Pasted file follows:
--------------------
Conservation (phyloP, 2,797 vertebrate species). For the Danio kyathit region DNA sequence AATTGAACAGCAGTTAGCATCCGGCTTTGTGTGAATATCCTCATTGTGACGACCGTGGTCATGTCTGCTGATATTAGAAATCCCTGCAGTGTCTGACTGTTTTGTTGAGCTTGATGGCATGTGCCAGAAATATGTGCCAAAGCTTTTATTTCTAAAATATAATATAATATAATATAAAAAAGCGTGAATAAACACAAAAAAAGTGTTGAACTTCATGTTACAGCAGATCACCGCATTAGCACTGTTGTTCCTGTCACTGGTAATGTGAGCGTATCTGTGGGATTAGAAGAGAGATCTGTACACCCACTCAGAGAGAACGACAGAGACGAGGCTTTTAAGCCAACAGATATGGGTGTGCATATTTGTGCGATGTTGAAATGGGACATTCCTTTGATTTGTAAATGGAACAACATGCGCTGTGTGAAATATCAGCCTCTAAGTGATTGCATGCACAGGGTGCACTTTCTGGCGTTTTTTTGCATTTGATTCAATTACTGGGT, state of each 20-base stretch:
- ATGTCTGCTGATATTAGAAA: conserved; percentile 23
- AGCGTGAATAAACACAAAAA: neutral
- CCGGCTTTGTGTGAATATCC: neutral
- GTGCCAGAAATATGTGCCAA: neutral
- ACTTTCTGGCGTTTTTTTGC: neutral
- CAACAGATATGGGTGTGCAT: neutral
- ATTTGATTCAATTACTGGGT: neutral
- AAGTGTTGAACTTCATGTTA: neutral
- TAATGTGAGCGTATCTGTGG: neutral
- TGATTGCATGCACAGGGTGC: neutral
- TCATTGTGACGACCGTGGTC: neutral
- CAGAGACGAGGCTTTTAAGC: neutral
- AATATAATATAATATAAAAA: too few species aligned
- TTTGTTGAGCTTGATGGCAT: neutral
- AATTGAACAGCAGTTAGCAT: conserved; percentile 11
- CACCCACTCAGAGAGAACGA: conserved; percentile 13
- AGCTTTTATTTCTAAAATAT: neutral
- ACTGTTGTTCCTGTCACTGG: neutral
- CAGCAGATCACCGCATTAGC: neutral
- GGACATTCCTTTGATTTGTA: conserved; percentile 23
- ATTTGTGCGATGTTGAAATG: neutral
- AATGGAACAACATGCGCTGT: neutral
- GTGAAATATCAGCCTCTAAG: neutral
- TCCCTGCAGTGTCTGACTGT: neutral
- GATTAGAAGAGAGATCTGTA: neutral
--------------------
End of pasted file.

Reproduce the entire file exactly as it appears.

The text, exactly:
Conservation (phyloP, 2,797 vertebrate species). For the Danio kyathit region DNA sequence AATTGAACAGCAGTTAGCATCCGGCTTTGTGTGAATATCCTCATTGTGACGACCGTGGTCATGTCTGCTGATATTAGAAATCCCTGCAGTGTCTGACTGTTTTGTTGAGCTTGATGGCATGTGCCAGAAATATGTGCCAAAGCTTTTATTTCTAAAATATAATATAATATAATATAAAAAAGCGTGAATAAACACAAAAAAAGTGTTGAACTTCATGTTACAGCAGATCACCGCATTAGCACTGTTGTTCCTGTCACTGGTAATGTGAGCGTATCTGTGGGATTAGAAGAGAGATCTGTACACCCACTCAGAGAGAACGACAGAGACGAGGCTTTTAAGCCAACAGATATGGGTGTGCATATTTGTGCGATGTTGAAATGGGACATTCCTTTGATTTGTAAATGGAACAACATGCGCTGTGTGAAATATCAGCCTCTAAGTGATTGCATGCACAGGGTGCACTTTCTGGCGTTTTTTTGCATTTGATTCAATTACTGGGT, state of each 20-base stretch:
- ATGTCTGCTGATATTAGAAA: conserved; percentile 23
- AGCGTGAATAAACACAAAAA: neutral
- CCGGCTTTGTGTGAATATCC: neutral
- GTGCCAGAAATATGTGCCAA: neutral
- ACTTTCTGGCGTTTTTTTGC: neutral
- CAACAGATATGGGTGTGCAT: neutral
- ATTTGATTCAATTACTGGGT: neutral
- AAGTGTTGAACTTCATGTTA: neutral
- TAATGTGAGCGTATCTGTGG: neutral
- TGATTGCATGCACAGGGTGC: neutral
- TCATTGTGACGACCGTGGTC: neutral
- CAGAGACGAGGCTTTTAAGC: neutral
- AATATAATATAATATAAAAA: too few species aligned
- TTTGTTGAGCTTGATGGCAT: neutral
- AATTGAACAGCAGTTAGCAT: conserved; percentile 11
- CACCCACTCAGAGAGAACGA: conserved; percentile 13
- AGCTTTTATTTCTAAAATAT: neutral
- ACTGTTGTTCCTGTCACTGG: neutral
- CAGCAGATCACCGCATTAGC: neutral
- GGACATTCCTTTGATTTGTA: conserved; percentile 23
- ATTTGTGCGATGTTGAAATG: neutral
- AATGGAACAACATGCGCTGT: neutral
- GTGAAATATCAGCCTCTAAG: neutral
- TCCCTGCAGTGTCTGACTGT: neutral
- GATTAGAAGAGAGATCTGTA: neutral